Dirty hands. Muddy feet. Grass-stained clothing. A teacher’s worst nightmare. But for many students, the opportunity to get dirty through outdoor education is a crucial, missing component in their early development.
Category: sustaining school gardens
Core Principles Series: Engage the Senses
Being outside in the garden is the best place to engage the senses and develop social emotional skills.
Core Principles Series: Engage with Worms, Bees, Chickens, and Other Animals
Early exposure to organisms builds empathy for living things and teaches about life cycles, ecosystem dynamics, and predator/prey relationships.
Core Principles Series: Build a Diverse Community
Students observe birds on campus near the garden in order to categorize behaviors.
Core Principles Series: Let the Kids Be the Gardeners
It’s helpful to give kids some direction, but they need opportunities to try things out and make mistakes.
Core Principles Series: Make it Hands-On
A hands-on instructional approach is a cornerstone of garden-based education.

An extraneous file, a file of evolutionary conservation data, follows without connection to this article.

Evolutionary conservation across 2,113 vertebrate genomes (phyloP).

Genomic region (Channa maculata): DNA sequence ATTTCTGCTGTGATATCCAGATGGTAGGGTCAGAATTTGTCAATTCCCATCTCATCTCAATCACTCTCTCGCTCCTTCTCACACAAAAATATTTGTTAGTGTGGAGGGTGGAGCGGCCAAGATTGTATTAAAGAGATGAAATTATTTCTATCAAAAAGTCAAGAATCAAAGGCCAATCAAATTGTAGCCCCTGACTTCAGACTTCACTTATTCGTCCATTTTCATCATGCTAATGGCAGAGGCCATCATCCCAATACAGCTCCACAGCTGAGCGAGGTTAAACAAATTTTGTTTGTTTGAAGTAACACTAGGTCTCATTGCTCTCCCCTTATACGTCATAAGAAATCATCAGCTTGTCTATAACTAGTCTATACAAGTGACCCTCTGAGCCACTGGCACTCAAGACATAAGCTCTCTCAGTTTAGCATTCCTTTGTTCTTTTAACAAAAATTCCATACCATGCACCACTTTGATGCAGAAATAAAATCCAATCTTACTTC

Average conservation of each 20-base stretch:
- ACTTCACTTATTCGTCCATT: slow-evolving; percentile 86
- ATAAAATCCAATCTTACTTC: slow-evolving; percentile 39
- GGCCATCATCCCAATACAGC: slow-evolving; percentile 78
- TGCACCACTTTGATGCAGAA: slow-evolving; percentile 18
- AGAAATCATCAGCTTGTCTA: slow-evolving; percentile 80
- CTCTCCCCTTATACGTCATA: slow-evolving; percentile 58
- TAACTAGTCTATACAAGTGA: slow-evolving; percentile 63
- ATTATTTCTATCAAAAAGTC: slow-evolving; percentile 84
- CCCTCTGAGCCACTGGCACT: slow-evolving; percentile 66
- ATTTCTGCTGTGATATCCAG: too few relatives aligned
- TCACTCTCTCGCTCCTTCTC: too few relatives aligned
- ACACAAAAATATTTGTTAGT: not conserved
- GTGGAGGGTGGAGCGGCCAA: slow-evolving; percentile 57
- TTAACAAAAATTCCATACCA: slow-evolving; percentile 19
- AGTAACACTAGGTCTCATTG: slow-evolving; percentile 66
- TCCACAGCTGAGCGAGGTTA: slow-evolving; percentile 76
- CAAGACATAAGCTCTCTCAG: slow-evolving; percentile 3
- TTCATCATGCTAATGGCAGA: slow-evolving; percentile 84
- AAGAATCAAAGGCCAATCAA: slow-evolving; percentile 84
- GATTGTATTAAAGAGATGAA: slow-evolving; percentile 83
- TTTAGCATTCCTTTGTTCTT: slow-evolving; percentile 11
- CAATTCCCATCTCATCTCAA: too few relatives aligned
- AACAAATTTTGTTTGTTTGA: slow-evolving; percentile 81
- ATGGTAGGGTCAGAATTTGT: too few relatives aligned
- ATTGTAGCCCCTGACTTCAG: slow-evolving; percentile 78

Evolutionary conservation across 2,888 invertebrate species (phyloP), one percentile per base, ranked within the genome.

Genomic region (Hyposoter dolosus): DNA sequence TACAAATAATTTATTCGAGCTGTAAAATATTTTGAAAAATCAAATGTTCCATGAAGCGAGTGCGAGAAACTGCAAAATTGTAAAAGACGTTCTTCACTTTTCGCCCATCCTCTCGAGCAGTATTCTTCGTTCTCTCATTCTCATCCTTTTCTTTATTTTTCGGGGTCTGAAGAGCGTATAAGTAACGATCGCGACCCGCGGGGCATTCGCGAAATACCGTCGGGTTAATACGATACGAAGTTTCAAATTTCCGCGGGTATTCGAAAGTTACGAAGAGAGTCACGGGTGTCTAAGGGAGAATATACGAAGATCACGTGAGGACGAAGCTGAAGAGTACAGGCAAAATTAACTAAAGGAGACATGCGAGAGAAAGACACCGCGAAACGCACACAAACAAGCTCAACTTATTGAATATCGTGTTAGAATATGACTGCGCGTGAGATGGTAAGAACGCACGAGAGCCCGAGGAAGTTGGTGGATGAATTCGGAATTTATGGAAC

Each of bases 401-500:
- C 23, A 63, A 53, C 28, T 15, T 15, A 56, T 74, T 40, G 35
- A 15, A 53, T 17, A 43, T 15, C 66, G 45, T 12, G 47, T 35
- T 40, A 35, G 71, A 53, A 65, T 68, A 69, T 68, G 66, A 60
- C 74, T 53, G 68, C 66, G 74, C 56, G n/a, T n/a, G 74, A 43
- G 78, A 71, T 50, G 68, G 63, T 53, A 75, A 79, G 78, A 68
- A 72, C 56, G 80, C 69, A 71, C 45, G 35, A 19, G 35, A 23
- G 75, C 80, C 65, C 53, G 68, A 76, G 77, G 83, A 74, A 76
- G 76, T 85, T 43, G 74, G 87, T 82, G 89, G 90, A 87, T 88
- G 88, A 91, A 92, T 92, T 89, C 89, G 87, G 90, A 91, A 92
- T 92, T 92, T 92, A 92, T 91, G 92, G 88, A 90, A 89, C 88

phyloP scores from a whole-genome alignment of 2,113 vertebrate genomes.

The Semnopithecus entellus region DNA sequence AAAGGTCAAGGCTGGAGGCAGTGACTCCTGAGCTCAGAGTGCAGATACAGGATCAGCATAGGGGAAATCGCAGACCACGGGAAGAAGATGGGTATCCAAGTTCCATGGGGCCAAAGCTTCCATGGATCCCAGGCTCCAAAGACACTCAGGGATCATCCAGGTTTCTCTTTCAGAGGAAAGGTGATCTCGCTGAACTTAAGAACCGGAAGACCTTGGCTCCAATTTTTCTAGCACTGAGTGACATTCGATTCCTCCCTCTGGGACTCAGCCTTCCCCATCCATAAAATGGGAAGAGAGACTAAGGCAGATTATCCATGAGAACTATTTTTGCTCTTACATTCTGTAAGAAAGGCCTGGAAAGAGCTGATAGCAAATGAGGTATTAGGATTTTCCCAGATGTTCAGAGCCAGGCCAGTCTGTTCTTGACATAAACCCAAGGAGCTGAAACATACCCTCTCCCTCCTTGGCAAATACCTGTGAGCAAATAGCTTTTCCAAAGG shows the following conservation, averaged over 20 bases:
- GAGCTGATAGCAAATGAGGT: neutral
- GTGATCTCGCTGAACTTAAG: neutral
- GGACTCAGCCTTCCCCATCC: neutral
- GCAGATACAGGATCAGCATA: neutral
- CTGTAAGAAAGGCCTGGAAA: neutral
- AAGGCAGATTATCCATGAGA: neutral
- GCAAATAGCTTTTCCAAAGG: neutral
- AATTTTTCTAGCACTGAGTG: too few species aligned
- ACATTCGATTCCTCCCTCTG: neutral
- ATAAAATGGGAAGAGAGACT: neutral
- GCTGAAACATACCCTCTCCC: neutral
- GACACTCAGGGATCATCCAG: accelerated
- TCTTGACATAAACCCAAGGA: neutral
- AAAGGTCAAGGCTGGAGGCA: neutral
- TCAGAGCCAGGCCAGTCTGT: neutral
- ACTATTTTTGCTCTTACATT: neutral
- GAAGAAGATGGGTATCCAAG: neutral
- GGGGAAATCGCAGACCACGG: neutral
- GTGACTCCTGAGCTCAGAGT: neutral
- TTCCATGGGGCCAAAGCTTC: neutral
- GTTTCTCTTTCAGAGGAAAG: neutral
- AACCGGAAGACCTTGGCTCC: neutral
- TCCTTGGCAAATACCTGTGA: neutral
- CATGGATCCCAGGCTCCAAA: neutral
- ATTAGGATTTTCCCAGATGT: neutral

Core Principles Series: Build Self-Efficacy
When a newly planted seed germinates or a freshly harvested radish is eaten, kids wear success in their smiles.
Core Principles Series: Cultivate a Sense of Place
Cultivating a sense of place is a key – and sometimes underestimated – component of a successful garden-based education program.
Core Principles Series: Cultivate a Connection to Food
If they grow it, they’ll eat it. It will seem less bizarre if they are part of the growing process.
Core Principles Series: Make Connections to Home and Community
A class field trip to the farmers market illustrates just one of the many connections to home and community made with garden-based education.
Core Principles Series: Let the Garden Be the Teacher
A garden is a living system, which means lessons must be dynamic, flexible, and in tune with seasonal cycles and natural patterns.
Core Principles Series: Engage Kids in Meaningful Fitness
Meaningful fitness “exercises” the mind and body at the same time.
Core Principles Series: Utilize an Integrated Curriculum
Throughout 2022, I’ll be sharing Nathan Larson’s 15 “Core Principles of Garden-Based Education,” using them as an organizing frame for reflecting on the school garden movement in Napa County.
Year End Appeal: A Call to Action for School Garden Educators and Supporters Alike
Given the challenges schools have faced in the last two years, garden teachers (and kids) need more support from the community than ever before.
Building Resilience with Robust Vision
School gardens with a robust vision are more likely to build resilience in the wake of many challenges.